This particular progression from easy to difficult is not merely the artifact of some deep-seated behavioral tendency or evolutionary bias. Deterministic and presumably unbiased algorithms, faced with unprecedented events, perform just as badly as humans. This is only to be expected: the very word ‘unprecedented’ implies that there is no baseline to build from or compare with, a circumstance under which most algorithmic approaches tend to flounder.
Unfortunately for all concerned, real life is full of one-off events. What we call history is, as Rudge memorably puts it, just one bloody thing after another. And that’s precisely why I’m suspicious of attempts to mindlessly trawl through past data for aggregate patterns. Every episode is different; every episode is new.
This does not mean that history should be discounted entirely. Quite the contrary. A deep and broad knowledge of history (and not just the history of the markets!) is essential to becoming a successful trader. Events may not repeat themselves exactly, but they certainly rhyme; the trick is to find out what they rhyme with.
So how does one accomplish this trick? Regular readers will know the answer: by asking ‘why’. Questions such as ‘what’ or ‘when’ or ‘which’ or ‘how much’ are no doubt useful when it comes to short-term, tactical trading, but they are limited in their ability to throw light on long-term, strategic trends. Asking ‘why’ a particular historical event turned out the way it did, on the other hand, is the first step towards recognizing its kinship (or lack thereof!) with seemingly similar events developing today. Understanding the past is the key to understanding the present, to say nothing of predicting the future.
This sounds overly abstract but in truth it is anything but; the technique of asking ‘why’ at all times can (and should!) be used to analyze not just big-picture historical movements, but also individual trades. Indeed, finding out why a particular trade worked while others failed is a key component of the trader’s art.
Here’s an example from my own career trading bonds. My portfolio was, in general, designed to capture or monetize excessively rich risk premiums (curve, liquidity, capital structure, you name it). Risk premiums of course tend to widen in times of market stress, so my portfolio behaved as if it were short event risk. To hedge against this I invariably had a long position in Fed Funds futures and the first few Eurodollar contracts, confident in the knowledge that any ‘flight-to-quality’ would send these assets higher. (Also, in truly extreme cases the Fed could be counted on to step in and cut rates, helping the front of the yield curve.)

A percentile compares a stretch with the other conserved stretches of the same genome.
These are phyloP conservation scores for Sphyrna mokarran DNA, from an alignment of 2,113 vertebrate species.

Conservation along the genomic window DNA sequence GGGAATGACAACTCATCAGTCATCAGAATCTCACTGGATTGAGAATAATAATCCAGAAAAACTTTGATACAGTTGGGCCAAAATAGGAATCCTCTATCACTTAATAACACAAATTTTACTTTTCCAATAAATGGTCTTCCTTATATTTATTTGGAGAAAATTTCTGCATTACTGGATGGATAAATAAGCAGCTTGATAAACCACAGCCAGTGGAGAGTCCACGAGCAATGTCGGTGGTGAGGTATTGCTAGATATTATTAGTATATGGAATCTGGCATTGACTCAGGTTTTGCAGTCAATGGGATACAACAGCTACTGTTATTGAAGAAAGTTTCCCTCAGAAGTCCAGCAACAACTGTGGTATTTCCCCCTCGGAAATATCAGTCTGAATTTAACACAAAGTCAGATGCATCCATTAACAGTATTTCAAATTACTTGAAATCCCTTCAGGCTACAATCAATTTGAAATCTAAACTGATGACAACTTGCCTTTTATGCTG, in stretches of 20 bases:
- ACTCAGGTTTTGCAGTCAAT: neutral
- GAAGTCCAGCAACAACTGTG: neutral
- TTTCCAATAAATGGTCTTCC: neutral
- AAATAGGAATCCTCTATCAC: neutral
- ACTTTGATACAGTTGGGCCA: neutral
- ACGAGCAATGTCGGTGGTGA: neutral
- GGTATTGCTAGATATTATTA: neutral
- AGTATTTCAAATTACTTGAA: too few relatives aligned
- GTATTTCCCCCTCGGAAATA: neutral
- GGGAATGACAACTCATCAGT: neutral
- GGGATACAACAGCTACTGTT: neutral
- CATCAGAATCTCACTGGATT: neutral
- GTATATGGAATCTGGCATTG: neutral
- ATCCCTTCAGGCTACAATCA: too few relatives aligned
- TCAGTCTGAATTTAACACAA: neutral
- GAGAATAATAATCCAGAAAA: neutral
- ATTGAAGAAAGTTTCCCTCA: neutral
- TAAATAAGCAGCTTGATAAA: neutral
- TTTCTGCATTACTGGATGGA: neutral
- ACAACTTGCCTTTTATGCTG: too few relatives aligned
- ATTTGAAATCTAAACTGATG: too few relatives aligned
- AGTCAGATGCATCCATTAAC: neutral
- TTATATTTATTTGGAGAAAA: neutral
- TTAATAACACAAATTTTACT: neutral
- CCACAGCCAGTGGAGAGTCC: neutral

I was not alone in this practice. Here’s an excerpt from an interview with Christian Siva-Jothy, former head of prop trading at Goldman Sachs:
Being long fixed income is like a synthetic long gamma trade. More than 90 per cent of the time, if there is a major dislocation to the economy, fixed income will rally. I sleep better at night doing that.Insurance is not the only reason to be long bonds. There’s also the widely-held belief that rallies tend to be slow grinding affairs while selloffs tend to be sudden sharp shocks1; it’s a lot easier to ride the former than it is to time the latter. Here’s Siva-Jothy again:
Bear markets in fixed income are very short with powerful rallies. You can make money during a bear market but you have to time your trades perfectly.
As a matter of fact, most successful bond traders of the recent past, like Siva-Jothy, have had a perpetual long bias, and have justified it on similar grounds.
Looking back though, I wonder if this is not just post facto rationalization. After all, the Treasury market has been rallying more ore less continuously for the last quarter of a century; long bond yields have gone from 15.5% in 1981 to 2.5% in 2008. You would have had to be a spectacularly incompetent long-biased trader not to make money over this period. Conversely, no matter how good you were at trading from the short side, you’d have been hard pressed to make big returns in such a strong bull market. And that’s why most bond traders, through experience or by selection, tend to have a bullish stance2.
All very well, but so what? So this: what if bonds turn? What if the 30-year bull market was a one-off event that will not be repeated, rather than a trend that will continue3? What if 2008 marked the low in bond yields? What if rates stay steady or trend higher over the next decade or two? Will the front of the yield curve still serve as an event hedge? Will rallies continue to be protracted and selloffs continue to be compressed? Right now, nobody knows for sure, but these are questions worth keeping in mind. A trader who does otherwise – who merely trades from the long side without asking why being long Treasuries worked in the past – risks being blindsided.
# 1Here’s a cherry-picked illustration:
# 2Of course, this explanation merely pushes the question back one level. Why did the bond market rally for 25 years? That’s a question that deserves a full-length post in answer.
# 330 years is, admittedly, a long timeframe for a ‘one-off’ event, but note that the current bull market was preceded by the greatest bear market in US Treasury history. Perhaps the entire rally in rates since 1981 is merely reversion to the long-run (pre-bear) mean.